10. Can I have some feedback? While feedback is great, the job interview is not the place to ask for it. If you don't get hired, you can ask for feedback, but not before. Don't be shocked, though, if they don't give it. Most places won't.

11. Whatever. What type of career path are you looking for? "Whatever." How do you feel about working weekends? "Whatever." Not a proper answer. Answer the question. This isn't a time to be polite and defer to what the interviewer likes. It's a time to shine through. Even, "What would you like to drink?" has a better answer than whatever. (And if you're in the office, limit your answer to coffee, tea, or water. Asking for a soda in an office seems pushy and they may not have it. Almost every office will have the other three things.)

12. Pregnant. So, your interviewer looks like she's eight months pregnant. Don't congratulate her. Don't ask if it's a boy or a girl. Just don't. She'll bring it up if she wants to. Likewise, it's illegal to consider your pregnancy in a job interview, so you don't have to tell an interviewer that you're pregnant. You can discuss your impending bundle of joy during the negotiation phase.

13. Are you married? Or any other personal question. If your interviewer wants to talk about her family life, she'll bring it up. Rings, or the lack thereof, mean nothing. Don't ask. You can talk about your own family life only if you are discussing whether or not you're willing to relocate, because that involves the whole family.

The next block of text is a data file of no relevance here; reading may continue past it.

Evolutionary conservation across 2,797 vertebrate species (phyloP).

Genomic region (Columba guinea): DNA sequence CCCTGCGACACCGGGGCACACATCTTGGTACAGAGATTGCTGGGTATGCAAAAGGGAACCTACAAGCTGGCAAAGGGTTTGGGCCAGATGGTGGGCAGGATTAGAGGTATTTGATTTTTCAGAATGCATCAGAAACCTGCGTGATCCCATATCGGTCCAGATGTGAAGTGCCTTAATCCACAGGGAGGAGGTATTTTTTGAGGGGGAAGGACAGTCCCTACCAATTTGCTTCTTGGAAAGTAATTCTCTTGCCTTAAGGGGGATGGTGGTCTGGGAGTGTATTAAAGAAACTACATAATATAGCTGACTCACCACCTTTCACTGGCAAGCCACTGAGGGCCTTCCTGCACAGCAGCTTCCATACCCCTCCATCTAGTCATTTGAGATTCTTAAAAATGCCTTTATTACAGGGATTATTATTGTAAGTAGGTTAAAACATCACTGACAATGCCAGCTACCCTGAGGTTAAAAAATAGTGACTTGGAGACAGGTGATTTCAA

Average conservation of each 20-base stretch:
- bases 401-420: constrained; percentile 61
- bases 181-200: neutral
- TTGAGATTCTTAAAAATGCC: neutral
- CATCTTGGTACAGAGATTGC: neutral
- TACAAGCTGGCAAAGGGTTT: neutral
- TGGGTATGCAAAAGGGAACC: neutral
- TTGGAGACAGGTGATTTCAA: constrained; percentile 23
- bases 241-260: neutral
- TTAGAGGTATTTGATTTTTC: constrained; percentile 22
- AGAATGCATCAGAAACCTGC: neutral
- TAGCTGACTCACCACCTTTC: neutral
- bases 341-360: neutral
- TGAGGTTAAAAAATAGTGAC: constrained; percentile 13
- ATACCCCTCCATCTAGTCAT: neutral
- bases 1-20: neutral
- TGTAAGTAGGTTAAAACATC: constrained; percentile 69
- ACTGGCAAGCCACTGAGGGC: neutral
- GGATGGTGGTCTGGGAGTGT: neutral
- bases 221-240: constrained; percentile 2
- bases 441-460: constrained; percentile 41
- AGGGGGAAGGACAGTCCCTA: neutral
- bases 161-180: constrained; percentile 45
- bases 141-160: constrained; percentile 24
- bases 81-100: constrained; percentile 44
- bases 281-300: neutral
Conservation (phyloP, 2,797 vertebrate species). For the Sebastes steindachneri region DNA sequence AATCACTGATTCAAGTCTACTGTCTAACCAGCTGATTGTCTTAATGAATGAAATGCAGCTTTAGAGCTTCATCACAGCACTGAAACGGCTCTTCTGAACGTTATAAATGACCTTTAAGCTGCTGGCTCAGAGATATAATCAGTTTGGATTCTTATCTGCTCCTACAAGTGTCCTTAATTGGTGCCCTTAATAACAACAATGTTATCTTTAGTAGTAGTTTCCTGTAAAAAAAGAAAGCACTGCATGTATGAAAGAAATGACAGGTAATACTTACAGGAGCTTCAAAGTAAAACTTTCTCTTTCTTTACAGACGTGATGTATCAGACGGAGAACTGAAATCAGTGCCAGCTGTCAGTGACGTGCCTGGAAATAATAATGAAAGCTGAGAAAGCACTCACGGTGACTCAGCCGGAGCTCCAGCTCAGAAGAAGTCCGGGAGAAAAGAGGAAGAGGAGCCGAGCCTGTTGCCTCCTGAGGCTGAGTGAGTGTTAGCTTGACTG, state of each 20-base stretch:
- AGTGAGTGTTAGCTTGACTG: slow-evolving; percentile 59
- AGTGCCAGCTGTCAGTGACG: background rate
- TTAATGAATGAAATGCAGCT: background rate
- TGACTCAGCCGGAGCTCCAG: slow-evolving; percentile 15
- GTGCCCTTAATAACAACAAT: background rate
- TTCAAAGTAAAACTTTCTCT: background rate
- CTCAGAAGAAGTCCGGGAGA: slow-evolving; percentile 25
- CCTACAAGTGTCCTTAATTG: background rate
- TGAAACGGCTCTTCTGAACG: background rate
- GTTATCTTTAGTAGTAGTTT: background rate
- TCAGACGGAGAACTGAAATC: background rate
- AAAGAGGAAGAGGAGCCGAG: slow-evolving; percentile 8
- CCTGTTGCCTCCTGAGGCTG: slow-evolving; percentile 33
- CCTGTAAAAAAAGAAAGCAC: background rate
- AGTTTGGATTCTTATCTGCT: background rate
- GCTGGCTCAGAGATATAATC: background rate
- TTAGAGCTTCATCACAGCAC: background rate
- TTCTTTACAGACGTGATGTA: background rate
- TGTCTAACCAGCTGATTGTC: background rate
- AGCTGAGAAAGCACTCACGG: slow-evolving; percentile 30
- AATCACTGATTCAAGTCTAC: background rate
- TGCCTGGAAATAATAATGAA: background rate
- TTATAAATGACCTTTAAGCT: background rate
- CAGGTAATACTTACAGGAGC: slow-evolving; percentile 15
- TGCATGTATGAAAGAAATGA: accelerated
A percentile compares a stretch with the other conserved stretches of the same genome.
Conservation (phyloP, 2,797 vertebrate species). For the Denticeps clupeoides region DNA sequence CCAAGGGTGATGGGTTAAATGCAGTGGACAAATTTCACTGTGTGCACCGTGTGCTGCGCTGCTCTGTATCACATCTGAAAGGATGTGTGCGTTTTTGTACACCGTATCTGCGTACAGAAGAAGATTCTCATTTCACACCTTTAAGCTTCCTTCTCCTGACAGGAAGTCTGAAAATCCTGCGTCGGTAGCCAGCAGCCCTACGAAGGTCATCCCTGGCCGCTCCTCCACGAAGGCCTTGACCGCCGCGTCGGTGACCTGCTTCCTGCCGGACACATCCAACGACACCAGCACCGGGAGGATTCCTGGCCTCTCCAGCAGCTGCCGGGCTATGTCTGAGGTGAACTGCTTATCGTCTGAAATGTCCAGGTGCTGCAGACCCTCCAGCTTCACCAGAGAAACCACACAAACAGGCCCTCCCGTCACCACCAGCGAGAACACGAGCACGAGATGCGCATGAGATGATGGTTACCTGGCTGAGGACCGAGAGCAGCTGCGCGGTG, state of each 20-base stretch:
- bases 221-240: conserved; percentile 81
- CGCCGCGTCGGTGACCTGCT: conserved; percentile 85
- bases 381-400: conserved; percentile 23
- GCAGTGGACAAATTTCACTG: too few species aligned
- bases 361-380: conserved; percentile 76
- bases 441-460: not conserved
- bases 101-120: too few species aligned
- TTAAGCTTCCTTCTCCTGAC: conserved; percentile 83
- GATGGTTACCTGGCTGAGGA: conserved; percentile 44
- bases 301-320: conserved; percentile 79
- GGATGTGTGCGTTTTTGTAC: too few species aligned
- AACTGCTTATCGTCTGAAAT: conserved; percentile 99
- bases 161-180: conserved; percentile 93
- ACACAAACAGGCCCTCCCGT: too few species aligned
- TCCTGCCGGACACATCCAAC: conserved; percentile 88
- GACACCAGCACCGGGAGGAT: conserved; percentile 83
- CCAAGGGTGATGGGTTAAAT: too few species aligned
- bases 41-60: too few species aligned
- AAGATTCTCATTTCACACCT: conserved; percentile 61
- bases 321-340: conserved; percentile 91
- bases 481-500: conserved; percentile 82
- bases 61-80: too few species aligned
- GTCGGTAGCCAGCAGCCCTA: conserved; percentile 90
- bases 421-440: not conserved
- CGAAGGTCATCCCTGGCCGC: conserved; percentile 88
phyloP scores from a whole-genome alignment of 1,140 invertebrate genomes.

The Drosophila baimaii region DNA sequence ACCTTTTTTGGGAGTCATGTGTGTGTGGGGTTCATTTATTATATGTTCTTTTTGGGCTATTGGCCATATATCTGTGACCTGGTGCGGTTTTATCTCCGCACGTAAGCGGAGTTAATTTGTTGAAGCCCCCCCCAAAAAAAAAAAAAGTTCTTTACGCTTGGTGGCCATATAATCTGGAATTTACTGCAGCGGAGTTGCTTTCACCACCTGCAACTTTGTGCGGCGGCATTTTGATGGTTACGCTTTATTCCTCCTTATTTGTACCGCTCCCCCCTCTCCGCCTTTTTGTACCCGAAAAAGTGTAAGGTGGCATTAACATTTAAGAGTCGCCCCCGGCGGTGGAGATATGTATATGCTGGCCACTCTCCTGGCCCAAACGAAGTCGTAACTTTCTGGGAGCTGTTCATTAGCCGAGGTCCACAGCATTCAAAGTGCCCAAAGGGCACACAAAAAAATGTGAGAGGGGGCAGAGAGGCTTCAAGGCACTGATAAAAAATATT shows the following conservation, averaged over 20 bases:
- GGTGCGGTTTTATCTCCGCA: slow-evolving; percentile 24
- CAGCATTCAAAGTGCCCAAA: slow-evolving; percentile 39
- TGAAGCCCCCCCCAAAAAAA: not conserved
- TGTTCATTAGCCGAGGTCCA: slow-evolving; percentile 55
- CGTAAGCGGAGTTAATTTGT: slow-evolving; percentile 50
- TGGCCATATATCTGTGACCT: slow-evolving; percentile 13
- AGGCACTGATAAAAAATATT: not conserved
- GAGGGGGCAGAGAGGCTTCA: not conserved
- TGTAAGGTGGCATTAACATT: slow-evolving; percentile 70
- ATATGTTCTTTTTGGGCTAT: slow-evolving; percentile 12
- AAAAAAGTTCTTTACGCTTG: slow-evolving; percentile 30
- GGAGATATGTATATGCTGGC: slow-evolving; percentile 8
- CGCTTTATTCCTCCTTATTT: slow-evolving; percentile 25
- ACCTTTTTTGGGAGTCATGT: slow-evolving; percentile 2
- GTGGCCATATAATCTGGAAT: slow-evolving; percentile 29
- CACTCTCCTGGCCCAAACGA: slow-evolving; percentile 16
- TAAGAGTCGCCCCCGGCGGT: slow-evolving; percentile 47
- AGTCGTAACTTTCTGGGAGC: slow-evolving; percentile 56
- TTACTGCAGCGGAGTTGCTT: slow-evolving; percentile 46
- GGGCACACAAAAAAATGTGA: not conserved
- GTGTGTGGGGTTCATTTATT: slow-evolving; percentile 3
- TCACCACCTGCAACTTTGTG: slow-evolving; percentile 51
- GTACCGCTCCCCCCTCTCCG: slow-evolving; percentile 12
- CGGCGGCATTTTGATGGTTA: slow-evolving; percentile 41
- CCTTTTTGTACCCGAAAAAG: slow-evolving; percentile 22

14. Drunk, high, stoned, wasted, etc. No, just no. Remember, this isn't high school and we don't brag about these things. They make you look stupid.

15. &*(!!! Bad words should not appear in a job interview. Even if the hiring manager swears up a storm, it's not a good idea. Show your language skills by using actual words to describe your feelings and situations.

16. I don't have any weaknesses/I'm a perfectionist. Stop it. Just stop it. You do have weaknesses, and one of them is lying in job interviews. Perfectionism is a real problem, but most people who say that are just trying to suck up. We know this.

17. Nothing. If you've been unemployed for a while, the interviewer will ask, "What have you been doing?" The correct answer is never, "Nothing." And even if it's true that all you have been doing is binge watching Netflix, sign up with Khan Academy and learn something. Then you can truthfully answer that you've learned a new skill.

18. I'm the top candidate. You don't know that unless you've personally vetted the other candidates. Since you haven't, don't say that. Even if your résumé is a perfect match for the job description, there may be another candidate whose résumé is also a perfect match, plus that person can do five things you can't. This phrase just makes you look naive and arrogant.

19. Boring. I don't care how boring your old job was, don't use this word. It's the kiss of death. You can say you're looking for new challenges now, but not that you were bored by your last job.

20. Not my fault. I totally get that things happen that aren't your fault. Sometimes bad things happen. But when you're in a job interview, a candidate who says, "I was fired, but it wasn't my fault" immediately sends up red flags. It makes you look defensive. Even if it wasn't your fault, using that phrase is not helpful. Try explaining what happened instead.